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Cape Town-based actress and rhino champion impales ‘Tiger King’

By May 12, 2020Conservation
Craig Jacobs, Sunday Times | May 10, 2020

Read original story here.

Shannon Elizabeth, who starred in ‘American Pie’ and ‘Scary Movie’, has criticised the outrageous miniseries

It’s a worldwide hit, but Cape Town-based Hollywood actress Shannon Elizabeth is no fan of Netflix’s outrageous docu-series Tiger King.

The animal rights activist, who starred in American Pie and Scary Movie, has criticised the miniseries, starring flamboyant tiger breeder Joe Exotic, for animal abuse.

The show re-energised her lobbying for the US Congress to pass the Big Cat Public Safety Act. The bill aims to protect an estimated 5,000 tigers in captivity in the US by reducing private ownership and preventing the public from having direct contact with these exotic animals.

Shannon Elizabeth feeding a rhino.

Elizabeth, who relocated to Big Bay in Cape Town four years ago to follow her passion for conservation, said that viewers were drawn to the “sensationalised characters” in Tiger King, but they were “missing the message sometimes that these people are abusing animals”.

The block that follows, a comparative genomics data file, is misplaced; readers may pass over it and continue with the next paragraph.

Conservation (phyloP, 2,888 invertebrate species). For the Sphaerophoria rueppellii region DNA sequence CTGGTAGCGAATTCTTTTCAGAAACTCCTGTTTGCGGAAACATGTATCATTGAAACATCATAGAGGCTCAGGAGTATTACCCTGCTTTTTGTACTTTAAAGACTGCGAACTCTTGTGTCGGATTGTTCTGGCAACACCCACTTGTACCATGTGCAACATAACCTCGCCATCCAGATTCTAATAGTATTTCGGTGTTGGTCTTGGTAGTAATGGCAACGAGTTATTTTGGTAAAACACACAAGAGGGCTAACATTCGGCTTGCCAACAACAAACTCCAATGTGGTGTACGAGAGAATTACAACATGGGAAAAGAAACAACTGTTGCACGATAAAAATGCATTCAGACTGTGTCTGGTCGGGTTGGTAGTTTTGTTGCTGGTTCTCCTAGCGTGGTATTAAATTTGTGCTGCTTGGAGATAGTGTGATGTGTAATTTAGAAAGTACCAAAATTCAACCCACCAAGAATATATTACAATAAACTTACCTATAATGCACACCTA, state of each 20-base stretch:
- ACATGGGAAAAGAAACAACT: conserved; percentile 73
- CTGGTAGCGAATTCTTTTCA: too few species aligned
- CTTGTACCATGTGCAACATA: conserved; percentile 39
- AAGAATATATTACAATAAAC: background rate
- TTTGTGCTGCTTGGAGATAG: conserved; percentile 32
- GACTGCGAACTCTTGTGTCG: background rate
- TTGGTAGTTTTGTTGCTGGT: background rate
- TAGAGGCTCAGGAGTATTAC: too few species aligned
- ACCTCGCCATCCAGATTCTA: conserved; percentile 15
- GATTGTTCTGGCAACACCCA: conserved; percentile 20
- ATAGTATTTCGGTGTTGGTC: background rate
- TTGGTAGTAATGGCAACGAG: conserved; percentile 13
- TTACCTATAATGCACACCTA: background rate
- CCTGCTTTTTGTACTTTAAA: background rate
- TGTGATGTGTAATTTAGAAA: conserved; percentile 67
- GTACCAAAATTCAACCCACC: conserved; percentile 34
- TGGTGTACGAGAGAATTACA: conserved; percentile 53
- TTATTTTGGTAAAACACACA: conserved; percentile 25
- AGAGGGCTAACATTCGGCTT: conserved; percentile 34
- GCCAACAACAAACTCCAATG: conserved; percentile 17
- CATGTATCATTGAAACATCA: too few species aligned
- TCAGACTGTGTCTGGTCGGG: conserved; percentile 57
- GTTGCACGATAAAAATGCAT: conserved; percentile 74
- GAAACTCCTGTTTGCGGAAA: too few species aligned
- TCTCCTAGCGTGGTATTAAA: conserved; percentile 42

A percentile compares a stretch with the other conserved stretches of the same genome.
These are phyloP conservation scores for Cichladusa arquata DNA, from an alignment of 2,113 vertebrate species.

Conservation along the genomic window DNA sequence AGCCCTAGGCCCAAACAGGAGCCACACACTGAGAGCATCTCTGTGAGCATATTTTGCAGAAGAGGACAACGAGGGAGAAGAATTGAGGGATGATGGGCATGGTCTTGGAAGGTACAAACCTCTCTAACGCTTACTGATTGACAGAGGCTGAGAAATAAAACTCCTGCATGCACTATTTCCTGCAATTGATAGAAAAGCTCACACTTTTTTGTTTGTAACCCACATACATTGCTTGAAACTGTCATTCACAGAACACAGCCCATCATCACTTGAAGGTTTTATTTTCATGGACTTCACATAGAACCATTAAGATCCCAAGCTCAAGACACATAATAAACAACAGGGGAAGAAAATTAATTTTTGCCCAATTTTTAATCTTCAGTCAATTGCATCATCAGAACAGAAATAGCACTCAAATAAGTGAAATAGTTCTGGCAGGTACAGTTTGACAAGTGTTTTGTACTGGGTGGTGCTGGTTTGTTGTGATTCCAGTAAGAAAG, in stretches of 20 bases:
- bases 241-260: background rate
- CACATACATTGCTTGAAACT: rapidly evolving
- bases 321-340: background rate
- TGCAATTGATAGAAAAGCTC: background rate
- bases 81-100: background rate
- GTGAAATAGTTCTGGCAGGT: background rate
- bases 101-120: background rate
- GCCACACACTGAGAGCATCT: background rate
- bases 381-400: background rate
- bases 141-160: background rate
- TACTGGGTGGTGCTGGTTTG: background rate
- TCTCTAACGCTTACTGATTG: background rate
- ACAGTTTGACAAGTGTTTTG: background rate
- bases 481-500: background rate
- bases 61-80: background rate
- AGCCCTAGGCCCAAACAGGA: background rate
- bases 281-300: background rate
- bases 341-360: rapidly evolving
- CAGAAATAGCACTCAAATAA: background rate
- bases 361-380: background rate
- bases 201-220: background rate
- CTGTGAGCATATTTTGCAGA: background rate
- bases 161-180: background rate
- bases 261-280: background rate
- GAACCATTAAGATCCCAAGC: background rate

“You see on the show that a tiger has babies, and they literally roll the babies through a fence with a stick, and take [them] away from her so they can start feeding the babies themselves and getting them used to taking pictures with people,” she said during a Zoom interview with the Sunday Times.

“We need to stop allowing roadside petting zoos, all these things that are actually hurting the animals. If anybody watched Tiger King, they can see exactly what is happening to these animals. It is just not OK.”

“Some of the people who we had lobbied to in the past, in [Washington] DC, actually reached out to us to support this bill.”

Having started a dog and cat rescue organisation, Animal Avengers, in Los Angeles in 2001, Elizabeth found herself drawn to broader conservation issues.

By September that year, she was on a two-month trip handing out useful supplies, including a solar-powered water pump for Hwange National Park in Zimbabwe.

In 2016 she moved to Cape Town to be “closer to the issues”.

Her nonprofit Shannon Elizabeth Foundation recently rolled out a new project, the Rhino Review, an online resource that pools extensive information on the animal and highlights credible organisations in rhino conservation.

But Elizabeth says she hasn’t put her acting career on hold.

“If something comes to me, and it’s something I want to do, then I will do it. My ideal job would be to do a series highlighting endangered animals, and the work people are doing. That is marrying the best of both worlds for me.”